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Development and Implementation of a National Data Management System for Highway Tort Claims

NCHRP Project A11-7 determined that it was feasible to develop a national data management system for collecting and disseminating highway tort claims information.  The report suggested that such a system was feasible if:  (1) appropriate resources were devoted to the effort, including accessibility to necessary internal state systems; (2) technical changes were made to the way data was collected and stored by the states, including an effort to standardize coding and improve data entry; (3) the system would use a dynamic data standard that would evolve into a more unified and common process; and (4) a single contract agency was identified to audit and manage the system.

The need for A11-7 has not changed, and is appreciably greater now than when the A11-7 project was funded. More than ever before, highway agencies at all levels are confronted with aging highway systems, increasing demands on those systems, and limited resources to maintain and upgrade those systems.  The estimated payments on tort claims for calendar year 1991 ranged between $145 and $500 million dollars.  That estimate would likely pale in comparison to today's data.  Unfortunately, there is no nationwide database or information system to track key indicators of highway tort liability, such as the magnitude and growth rate of claims and settlement payments, the resources devoted to tort claim prevention/risk management, or even the types of roadway conditions/features associated with tort losses.  That inability to accurately quantify those expenditures literally represents billions of dollars of expenditures that are unavailable as a planning or resource tool, much less available for construction or maintenance of roadway facilities.

OBJECTIVE:  The development and implementation of a nationwide data management system for tort claims information to provide policy and decision makers with the necessary tool to determine what tort losses they are incurring, how that compares to their peers, and provide information necessary to determine not only where they should spend their money to manage the risks and losses associated with tort claims, but to also provide a framework to compare with other states to determine what legislative relief they could seek to improve specific liability situations that they may be in because of current state law.

 Urgency:  The need was overwhelming enough to support the previous research, and has only grown in the past 15 years.  As tort claims losses continue to mount, less and less money is available to support the construction and maintenance programs of transportation agencies.  The historical challenges continue today, but other challenges have arisen as well.  Innovative design, construction and financing practices add new elements and risks to the already daunting tort liability scene.  What tort claims challenges lie ahead arising from context sensitive or practical design, design build, leasing of facilities and other innovations are virtually unknown at this time as liability is always the tail of that process.  However, the overwhelming lack of national consistent data in these areas will doom the decision makers to making those decisions with no idea of the resulting tort liability impacts.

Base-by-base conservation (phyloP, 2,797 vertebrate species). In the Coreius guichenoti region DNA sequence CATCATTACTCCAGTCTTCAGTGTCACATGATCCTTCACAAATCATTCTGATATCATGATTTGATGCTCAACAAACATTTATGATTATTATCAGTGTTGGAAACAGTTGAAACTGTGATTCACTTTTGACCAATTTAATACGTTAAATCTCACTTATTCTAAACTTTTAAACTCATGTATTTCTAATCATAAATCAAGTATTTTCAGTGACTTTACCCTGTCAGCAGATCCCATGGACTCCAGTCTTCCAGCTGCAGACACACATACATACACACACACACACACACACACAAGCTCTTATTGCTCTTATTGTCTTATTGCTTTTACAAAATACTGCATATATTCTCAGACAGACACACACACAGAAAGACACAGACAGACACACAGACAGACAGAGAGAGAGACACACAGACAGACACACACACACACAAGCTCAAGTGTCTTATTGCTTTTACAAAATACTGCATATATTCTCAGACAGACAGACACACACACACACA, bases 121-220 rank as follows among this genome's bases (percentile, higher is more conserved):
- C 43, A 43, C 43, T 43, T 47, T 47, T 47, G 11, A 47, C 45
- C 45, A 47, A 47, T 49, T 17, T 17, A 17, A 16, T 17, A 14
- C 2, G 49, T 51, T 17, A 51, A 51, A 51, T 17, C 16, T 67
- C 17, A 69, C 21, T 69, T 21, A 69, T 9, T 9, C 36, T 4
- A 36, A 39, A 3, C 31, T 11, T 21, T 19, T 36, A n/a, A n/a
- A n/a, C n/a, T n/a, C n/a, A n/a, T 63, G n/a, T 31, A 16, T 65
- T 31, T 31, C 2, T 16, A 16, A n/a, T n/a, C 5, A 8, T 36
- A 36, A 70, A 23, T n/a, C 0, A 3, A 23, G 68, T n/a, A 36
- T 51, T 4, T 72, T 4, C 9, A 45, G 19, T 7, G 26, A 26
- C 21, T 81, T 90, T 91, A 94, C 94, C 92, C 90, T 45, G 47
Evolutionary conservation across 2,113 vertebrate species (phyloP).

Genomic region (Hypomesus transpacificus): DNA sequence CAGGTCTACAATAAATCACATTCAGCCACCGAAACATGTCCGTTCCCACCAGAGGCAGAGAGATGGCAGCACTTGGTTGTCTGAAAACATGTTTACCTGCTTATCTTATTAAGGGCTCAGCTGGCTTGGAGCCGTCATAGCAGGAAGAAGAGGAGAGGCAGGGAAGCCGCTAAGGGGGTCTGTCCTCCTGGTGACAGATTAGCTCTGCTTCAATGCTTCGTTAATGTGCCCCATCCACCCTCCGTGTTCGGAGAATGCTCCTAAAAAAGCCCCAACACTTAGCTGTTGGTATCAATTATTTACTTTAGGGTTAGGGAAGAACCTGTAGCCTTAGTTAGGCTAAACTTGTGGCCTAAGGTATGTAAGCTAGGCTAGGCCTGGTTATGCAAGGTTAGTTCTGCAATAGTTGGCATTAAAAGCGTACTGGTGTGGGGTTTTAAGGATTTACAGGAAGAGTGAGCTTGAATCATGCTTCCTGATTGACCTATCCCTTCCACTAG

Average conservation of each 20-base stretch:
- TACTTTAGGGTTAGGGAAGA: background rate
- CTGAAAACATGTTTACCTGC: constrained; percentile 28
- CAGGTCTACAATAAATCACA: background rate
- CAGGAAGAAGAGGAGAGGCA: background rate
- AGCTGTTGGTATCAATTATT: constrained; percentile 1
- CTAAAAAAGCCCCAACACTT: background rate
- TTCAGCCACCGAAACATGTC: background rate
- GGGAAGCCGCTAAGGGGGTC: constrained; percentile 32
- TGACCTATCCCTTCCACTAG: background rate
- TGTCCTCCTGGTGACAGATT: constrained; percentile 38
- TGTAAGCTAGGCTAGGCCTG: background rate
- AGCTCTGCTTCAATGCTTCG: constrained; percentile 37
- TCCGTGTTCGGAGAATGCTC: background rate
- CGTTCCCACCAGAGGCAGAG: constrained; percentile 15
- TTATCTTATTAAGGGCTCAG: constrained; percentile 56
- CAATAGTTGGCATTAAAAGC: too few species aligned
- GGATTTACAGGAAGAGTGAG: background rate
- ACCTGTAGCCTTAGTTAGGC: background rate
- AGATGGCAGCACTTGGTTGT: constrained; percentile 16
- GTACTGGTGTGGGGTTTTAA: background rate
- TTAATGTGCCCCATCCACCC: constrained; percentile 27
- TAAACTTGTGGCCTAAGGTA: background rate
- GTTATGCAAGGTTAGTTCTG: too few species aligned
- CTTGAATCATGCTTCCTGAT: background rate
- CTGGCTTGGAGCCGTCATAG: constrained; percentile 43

Cost:  The development and implementation of the base system may cost around $400,000, but that is only an estimate based upon the original project and scope of development and testing.  It is possible that an off-the-shelf data management system could be identified that would cut the cost of development, that possibility exists, but is not herein quantified.    The cost of managing and auditing the system would not be included in the project.

User Community:  AASHTO, and AASHTO member states, FHWA, NHTSA

Implementation:  The report would deliver a data management system that could be installed by highway transportation agencies and managed and audited by a contract agency.

Effectiveness:  A working system would provide accurate tort claims data that could be used for planning, design, construction, maintenance and risk management purposes by transportation agencies, including legislative efforts to improve statutory liability conditions.  The information will assist legislators in understanding the true dollar impact of tort claims liability on transportation agencies.


Sponsoring Committee:AJL70, Tort Liability and Risk Management
Date Posted:08/01/2007
Date Modified:08/01/2007
Index Terms:Data collection, Data management, Tort liability, Highway tort claims, Policy making, Decision making, Database management systems,
Cosponsoring Committees: 
Administration and Management
Data and Information Technology

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